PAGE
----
The use of arterial grafts, primarily the internal thoracic artery (ITA), has been recommended for patients with end-stage renal failure on chronic dialysis [1, 2, 3, 4]. At least on a speculative basis, higher long-term patency rates of arterial versus venous coronary grafts could give survival benefits to these patients with high early operative risk and poor late outcomes. To date, however, there is no clear evidence that the use of two or more arterial grafts might improve survival in dialysis patients, despite a number of authors having shown best outcomes, with respect to the use of venous grafts alone, when an in situ ITA was adopted to bypass the left anterior descending coronary artery [1].

Over the past few years, several investigators have emphasized that the use of bilateral ITA (BITA) grafting for coronary revascularization may give survival benefits even in difficult subsets of patients, such as insulin-dependent patients with diabetes [5, 6], octogenarians [7] and patients with severe renal impairment [3]. There are only a few reports on the use of BITA grafting in dialysis patients [2, 3, 4]. Consequently, any hypothetical benefit from BITA use remains a controversial issue.

In the present study, we reviewed the results of BITA grafting in chronic dialysis patients in three European surgical institutions with extensive experience of BITA use. The primary endpoints were early (hospital) and late survival.

Methods

A total of 105 consecutive patients with multivessel coronary artery disease and end-stage renal failure on chronic dialysis were operated on in three European centres — the department of thoracic and cardiovascular surgery of the university hospital Jean-Minjoz of Besançon, France (23 patients, group A); the department of cardiac and thoracic surgery of the university hospital Henri-Mondor of Créteil, France (42 patients, group B); the cardiovascular department of the Azienda Ospedaliero-Universitaria Ospedali Riuniti of Trieste, Italy (40 patients, group C) — during three different periods, 2006–2015, 2011–2015 and 1999–2015, respectively. Baseline characteristics of patients, operative data, early postoperative complications and late survival were analysed retrospectively.

In addition, in the cardiovascular department of Trieste, the outcomes of patients who underwent BITA grafting (group C) were compared with a consecutive series of 19 dialysis patients with multivessel coronary artery disease who underwent single ITA (SITA) grafting (group D) during the same period. No dialysis patients underwent SITA grafting in the two French centres during the corresponding study periods.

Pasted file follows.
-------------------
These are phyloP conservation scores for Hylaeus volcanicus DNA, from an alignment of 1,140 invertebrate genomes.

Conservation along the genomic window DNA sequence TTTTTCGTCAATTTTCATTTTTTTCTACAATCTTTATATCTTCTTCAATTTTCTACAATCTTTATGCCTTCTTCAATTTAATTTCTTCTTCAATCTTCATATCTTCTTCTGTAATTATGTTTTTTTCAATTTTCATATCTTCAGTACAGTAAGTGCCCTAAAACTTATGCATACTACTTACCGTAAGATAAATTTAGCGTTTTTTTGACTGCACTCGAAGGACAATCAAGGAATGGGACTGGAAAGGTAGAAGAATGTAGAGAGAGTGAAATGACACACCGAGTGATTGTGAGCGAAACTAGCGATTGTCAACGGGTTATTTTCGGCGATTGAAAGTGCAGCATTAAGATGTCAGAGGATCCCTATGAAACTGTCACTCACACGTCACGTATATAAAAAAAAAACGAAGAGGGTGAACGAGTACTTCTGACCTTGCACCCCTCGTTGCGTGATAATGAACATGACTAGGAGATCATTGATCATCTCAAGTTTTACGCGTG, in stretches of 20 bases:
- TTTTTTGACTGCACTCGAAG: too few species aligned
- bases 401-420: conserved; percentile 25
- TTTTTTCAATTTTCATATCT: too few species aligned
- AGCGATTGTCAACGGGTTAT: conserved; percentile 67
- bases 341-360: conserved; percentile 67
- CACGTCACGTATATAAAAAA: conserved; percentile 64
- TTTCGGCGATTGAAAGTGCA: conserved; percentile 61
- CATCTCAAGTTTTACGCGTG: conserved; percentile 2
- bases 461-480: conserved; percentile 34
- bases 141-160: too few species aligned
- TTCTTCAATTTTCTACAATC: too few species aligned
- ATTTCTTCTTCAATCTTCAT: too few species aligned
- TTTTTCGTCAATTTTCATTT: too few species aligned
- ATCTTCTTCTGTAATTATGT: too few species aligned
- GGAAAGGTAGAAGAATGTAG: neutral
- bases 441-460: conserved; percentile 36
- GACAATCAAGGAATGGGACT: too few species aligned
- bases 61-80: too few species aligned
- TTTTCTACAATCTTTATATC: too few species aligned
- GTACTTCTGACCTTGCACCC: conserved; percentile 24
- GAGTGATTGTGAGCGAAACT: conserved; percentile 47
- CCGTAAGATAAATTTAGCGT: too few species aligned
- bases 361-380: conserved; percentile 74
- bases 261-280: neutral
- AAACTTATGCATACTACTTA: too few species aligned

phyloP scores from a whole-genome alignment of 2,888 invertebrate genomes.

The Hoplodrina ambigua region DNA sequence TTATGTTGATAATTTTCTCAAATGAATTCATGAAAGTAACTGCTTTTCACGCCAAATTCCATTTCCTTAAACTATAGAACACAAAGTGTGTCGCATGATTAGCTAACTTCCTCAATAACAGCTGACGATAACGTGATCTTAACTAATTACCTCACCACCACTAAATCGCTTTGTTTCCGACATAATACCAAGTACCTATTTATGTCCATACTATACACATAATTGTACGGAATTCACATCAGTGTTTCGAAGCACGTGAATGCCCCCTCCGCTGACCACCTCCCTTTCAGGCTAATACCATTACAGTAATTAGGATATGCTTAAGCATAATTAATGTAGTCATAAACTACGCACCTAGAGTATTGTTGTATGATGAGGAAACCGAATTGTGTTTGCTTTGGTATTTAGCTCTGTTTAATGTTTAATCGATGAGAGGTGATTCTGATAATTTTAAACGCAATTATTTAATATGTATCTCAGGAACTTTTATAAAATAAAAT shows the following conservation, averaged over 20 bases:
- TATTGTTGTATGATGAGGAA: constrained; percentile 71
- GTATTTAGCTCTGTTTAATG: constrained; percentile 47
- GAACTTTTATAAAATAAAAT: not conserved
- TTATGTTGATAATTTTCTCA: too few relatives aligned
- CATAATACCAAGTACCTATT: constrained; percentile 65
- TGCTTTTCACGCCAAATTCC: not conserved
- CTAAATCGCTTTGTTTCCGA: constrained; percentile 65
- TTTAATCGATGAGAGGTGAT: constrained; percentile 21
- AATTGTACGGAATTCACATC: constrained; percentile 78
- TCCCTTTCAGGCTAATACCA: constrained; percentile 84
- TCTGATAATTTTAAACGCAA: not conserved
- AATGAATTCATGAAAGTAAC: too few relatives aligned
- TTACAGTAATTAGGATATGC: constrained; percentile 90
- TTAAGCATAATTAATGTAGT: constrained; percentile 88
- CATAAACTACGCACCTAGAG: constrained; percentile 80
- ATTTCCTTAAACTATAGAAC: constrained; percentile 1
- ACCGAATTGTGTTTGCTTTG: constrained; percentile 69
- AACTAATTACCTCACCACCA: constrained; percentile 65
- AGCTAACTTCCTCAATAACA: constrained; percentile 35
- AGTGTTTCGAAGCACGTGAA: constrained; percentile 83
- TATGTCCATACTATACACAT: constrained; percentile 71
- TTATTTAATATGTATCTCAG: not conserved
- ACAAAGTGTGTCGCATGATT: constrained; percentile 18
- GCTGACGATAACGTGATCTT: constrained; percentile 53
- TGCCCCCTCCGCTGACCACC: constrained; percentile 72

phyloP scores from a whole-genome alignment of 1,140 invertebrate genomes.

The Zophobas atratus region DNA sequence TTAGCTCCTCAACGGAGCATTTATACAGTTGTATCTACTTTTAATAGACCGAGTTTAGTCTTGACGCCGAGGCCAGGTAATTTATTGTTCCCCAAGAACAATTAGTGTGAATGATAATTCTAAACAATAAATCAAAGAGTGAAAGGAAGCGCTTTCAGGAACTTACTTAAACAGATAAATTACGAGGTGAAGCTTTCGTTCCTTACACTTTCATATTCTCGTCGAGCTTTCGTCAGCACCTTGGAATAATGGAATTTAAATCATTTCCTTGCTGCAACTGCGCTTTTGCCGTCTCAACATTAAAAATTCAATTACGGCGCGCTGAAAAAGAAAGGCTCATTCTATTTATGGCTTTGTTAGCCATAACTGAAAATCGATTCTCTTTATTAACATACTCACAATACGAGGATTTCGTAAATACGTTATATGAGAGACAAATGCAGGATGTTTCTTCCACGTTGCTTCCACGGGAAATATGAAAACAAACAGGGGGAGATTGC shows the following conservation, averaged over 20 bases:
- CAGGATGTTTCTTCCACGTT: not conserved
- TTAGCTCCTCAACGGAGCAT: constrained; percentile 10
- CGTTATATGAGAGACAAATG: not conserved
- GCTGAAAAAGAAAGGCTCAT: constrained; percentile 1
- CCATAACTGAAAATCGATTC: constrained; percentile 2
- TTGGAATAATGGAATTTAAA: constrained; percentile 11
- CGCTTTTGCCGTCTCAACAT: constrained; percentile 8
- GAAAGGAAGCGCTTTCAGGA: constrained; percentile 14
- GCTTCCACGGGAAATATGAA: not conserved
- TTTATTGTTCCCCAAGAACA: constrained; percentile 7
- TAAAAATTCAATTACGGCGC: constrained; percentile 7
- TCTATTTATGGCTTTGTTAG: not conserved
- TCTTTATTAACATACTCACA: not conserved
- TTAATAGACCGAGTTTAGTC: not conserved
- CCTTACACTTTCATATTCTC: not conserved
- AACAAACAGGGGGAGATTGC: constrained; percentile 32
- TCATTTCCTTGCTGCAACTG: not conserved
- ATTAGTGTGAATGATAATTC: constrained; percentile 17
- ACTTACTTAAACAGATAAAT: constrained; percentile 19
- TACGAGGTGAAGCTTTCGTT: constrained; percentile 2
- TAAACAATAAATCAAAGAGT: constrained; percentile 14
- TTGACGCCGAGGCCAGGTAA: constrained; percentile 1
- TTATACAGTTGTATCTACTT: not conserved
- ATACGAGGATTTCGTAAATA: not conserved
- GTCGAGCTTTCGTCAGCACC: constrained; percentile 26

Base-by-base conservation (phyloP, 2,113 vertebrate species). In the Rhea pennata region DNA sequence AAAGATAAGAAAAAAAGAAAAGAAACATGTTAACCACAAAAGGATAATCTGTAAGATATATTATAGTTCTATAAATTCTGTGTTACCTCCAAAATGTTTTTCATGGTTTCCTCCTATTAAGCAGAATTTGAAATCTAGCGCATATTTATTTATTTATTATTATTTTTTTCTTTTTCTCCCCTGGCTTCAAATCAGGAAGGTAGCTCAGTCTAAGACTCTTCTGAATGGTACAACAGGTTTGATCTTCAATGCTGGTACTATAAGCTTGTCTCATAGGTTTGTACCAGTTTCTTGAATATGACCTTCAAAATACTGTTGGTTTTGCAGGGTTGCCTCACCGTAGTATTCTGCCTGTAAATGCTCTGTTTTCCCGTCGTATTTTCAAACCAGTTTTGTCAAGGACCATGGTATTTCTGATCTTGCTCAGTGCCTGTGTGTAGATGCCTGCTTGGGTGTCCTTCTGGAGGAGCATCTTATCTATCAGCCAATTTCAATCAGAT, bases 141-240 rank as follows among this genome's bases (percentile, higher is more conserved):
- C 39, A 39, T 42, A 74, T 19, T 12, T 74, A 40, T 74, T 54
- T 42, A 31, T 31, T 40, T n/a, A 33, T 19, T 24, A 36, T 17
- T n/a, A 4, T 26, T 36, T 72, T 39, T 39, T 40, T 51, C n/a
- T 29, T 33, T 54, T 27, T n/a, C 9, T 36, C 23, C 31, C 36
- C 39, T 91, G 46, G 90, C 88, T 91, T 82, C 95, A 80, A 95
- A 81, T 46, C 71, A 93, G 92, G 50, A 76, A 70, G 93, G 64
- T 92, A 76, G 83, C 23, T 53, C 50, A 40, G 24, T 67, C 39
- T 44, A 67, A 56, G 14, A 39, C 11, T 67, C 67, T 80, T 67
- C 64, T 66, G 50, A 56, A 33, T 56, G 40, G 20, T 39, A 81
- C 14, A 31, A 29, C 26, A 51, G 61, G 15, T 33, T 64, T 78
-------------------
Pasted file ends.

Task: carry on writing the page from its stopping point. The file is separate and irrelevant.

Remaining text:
Unless otherwise stated, definitions of preoperative clinical variables and postoperative complications were those used for the European System for Cardiac Operative Risk Evaluation II (EuroSCORE II) [8] and for the European Multicenter Study on Coronary Artery Bypass Grafting (E-CABG registry) [9], respectively. The risk profile for each patient was calculated according to EuroSCORE II.

To evaluate the suitability of both ITAs to be used as coronary grafts, all patients underwent bilateral selective angiography of the subclavian artery during preoperative coronary angiography. Atherosclerosis of the ascending aorta was demonstrated, preoperatively, with a computed tomography scan; in groups C and D, it was confirmed using an epiaortic ultrasonography scan, which was performed intraoperatively in every patient [10]. All diabetics were treated during the operation, and then in intensive care unit, with a continuous intravenous insulin infusion. Prophylactic antibiotics were administered before surgical incision; either a first- or second-generation cephalosporin was chosen. Vancomycin was used if there was a severe allergy to β-lactam antibiotics.

For each centre, all perioperative data were prospectively recorded for every patient in a computerized data registry. An up-to-date clinical follow-up was obtained by a telephone interview with the patients or their families. For this study, follow-up closed on 1st March 2016. Approval to conduct the study was acquired from the Hospital Ethics Committee of each centre, based on retrospective data retrieval; the need for patients to provide their individual written consent was waived.

Surgical techniques

Surgery was carried out via a median sternotomy either with cardiopulmonary bypass, with or without cross-clamping of the aorta, or with the off-pump technique. When a period of myocardial ischaemia was used, myocardial protection was achieved with multidose warm blood cardioplegia delivered in antegrade mode (groups A and B), or with multidose cold blood cardioplegia delivered in both antegrade and retrograde mode (groups C and D). In group A, the use of either the off-pump or the on-pump technique depended on the surgeon's choice, except for diseased ascending aorta, where the off-pump (or beating heart on-pump) technique was used to avoid the risk of cracking atherosclerotic plaques with the aortic cross-clamp. In group B, only the on-pump technique was used, the off-pump and beating heart on-pump techniques being reserved for an unclampable ascending aorta because of extensive circumferential calcifications. In groups C and D, off-pump and beating heart on-pump techniques were adopted only in the presence of a diseased ascending aorta.